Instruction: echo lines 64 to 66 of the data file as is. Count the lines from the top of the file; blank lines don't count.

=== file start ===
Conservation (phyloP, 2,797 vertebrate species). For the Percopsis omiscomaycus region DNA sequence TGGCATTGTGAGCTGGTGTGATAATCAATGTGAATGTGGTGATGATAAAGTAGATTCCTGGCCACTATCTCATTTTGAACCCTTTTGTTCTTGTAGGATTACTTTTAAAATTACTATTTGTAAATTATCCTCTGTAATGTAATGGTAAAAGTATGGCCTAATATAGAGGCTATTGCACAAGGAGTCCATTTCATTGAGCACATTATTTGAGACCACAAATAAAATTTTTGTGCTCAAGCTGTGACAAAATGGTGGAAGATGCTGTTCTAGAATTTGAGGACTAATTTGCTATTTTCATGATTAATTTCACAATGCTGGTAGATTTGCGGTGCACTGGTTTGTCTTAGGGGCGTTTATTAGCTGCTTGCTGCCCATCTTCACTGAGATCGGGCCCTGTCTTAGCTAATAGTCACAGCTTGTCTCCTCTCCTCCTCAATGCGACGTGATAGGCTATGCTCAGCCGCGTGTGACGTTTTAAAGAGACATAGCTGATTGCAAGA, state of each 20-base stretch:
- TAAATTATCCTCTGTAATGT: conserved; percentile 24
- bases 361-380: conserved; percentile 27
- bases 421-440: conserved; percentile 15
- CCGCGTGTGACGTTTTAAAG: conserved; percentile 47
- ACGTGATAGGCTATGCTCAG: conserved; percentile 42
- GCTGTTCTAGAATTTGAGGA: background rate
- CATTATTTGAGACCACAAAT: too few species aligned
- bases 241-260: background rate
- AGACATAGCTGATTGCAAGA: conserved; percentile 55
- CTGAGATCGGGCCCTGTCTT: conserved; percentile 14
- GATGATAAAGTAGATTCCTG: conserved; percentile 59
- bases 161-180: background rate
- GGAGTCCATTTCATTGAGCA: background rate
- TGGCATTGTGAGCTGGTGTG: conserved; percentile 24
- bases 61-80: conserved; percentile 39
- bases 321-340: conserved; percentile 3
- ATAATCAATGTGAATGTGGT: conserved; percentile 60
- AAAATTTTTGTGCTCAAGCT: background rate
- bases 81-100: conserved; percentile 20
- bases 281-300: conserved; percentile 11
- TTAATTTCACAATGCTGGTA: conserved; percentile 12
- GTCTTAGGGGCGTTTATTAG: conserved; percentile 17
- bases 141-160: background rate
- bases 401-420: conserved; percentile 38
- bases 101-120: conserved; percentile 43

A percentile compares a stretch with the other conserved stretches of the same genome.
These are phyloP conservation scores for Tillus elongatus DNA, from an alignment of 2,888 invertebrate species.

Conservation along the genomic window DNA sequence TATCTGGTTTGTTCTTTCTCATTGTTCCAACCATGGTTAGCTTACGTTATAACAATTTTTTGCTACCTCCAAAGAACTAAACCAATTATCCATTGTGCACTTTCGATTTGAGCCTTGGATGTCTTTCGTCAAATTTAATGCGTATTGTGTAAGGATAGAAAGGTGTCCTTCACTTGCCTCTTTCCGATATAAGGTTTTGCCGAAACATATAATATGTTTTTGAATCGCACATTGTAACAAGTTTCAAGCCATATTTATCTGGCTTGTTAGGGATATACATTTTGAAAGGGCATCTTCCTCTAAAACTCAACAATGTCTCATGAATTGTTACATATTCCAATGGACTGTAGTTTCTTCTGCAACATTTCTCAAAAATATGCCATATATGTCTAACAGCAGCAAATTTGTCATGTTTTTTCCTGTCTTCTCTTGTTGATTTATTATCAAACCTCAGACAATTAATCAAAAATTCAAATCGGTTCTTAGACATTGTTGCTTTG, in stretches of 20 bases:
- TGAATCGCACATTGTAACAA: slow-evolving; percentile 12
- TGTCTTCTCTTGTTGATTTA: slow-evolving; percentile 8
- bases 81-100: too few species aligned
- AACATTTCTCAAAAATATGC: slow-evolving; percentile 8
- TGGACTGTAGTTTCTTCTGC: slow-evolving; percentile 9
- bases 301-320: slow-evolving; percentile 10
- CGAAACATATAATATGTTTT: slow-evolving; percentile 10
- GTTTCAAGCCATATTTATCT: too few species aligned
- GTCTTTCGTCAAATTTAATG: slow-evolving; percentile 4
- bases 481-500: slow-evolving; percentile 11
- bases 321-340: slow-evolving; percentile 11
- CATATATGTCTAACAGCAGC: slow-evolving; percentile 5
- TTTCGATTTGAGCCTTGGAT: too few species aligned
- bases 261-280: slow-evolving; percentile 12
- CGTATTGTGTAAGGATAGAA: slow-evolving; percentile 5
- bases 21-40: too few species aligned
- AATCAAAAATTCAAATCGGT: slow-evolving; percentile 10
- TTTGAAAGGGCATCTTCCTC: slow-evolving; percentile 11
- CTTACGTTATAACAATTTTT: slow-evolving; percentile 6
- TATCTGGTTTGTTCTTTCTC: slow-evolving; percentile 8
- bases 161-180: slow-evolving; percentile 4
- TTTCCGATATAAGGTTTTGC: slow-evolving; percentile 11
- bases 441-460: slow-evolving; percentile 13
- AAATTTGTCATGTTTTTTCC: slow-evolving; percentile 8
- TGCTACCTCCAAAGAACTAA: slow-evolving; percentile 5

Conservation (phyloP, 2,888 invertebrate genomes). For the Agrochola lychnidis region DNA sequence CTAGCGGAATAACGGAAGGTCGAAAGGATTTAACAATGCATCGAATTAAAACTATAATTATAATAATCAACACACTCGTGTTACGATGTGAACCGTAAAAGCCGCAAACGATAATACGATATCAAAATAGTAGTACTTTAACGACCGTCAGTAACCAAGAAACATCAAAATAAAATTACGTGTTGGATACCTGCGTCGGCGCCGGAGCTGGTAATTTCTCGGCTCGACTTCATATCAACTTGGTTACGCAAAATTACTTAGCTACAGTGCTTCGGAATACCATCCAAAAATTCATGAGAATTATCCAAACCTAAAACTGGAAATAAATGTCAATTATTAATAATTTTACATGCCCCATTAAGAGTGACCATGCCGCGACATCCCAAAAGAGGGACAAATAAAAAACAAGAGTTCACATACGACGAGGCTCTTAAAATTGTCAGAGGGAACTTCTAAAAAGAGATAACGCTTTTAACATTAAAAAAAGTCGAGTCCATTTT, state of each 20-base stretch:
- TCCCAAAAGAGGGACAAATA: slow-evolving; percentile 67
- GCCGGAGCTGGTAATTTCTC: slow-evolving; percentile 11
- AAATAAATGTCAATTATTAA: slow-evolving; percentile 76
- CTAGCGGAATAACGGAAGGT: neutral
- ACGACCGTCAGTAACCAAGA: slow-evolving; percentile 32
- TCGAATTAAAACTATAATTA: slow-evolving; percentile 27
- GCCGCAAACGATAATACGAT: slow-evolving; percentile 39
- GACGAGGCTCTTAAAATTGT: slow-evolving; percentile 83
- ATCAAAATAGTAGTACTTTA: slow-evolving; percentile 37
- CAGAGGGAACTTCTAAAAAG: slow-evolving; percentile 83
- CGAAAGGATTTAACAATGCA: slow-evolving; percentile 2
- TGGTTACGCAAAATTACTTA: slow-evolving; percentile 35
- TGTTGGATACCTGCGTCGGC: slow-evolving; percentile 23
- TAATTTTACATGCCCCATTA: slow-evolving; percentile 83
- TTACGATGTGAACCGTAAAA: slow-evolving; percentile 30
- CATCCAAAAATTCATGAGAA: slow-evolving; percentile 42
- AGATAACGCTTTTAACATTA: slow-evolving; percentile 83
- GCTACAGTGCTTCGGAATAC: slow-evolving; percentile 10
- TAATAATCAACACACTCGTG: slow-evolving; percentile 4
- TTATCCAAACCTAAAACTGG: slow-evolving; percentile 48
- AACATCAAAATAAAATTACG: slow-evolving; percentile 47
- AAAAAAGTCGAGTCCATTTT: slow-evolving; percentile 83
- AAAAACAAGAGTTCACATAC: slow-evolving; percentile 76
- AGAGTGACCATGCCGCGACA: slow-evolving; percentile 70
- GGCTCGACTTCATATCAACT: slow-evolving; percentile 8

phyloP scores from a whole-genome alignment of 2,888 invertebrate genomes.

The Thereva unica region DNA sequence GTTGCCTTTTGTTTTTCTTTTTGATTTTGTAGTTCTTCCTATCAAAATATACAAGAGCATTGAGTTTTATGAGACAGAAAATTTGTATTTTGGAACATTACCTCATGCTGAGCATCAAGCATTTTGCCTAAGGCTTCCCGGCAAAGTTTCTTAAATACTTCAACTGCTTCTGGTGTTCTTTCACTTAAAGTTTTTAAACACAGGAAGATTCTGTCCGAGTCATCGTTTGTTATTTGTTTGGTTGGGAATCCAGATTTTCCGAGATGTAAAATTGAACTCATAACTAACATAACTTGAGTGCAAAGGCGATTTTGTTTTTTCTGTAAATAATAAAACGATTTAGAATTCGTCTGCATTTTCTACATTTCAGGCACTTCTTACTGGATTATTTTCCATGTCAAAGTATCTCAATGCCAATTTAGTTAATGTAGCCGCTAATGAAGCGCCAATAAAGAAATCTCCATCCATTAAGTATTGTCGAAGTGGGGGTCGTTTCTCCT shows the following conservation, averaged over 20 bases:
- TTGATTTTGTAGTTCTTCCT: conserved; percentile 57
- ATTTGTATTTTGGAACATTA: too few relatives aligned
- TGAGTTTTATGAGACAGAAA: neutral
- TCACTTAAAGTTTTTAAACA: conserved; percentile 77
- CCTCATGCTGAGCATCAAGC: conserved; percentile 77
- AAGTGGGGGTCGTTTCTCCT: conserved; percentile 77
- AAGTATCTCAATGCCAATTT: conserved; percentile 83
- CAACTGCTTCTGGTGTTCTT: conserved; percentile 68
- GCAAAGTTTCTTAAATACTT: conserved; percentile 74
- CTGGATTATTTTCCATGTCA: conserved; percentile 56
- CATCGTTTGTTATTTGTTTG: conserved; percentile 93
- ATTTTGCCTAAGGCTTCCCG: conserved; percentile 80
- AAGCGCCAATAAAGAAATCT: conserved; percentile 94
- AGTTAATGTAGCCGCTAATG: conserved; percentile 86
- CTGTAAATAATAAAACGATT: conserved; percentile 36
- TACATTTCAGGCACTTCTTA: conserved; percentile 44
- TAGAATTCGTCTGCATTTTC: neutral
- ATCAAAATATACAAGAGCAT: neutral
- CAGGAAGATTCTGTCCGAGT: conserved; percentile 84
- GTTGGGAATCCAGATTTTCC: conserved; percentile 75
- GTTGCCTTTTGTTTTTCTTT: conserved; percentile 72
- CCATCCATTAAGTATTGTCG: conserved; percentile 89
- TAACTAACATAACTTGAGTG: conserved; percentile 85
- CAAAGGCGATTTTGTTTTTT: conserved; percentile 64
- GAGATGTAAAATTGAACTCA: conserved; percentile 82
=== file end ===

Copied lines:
- ATCAAAATAGTAGTACTTTA: slow-evolving; percentile 37
- CAGAGGGAACTTCTAAAAAG: slow-evolving; percentile 83
- CGAAAGGATTTAACAATGCA: slow-evolving; percentile 2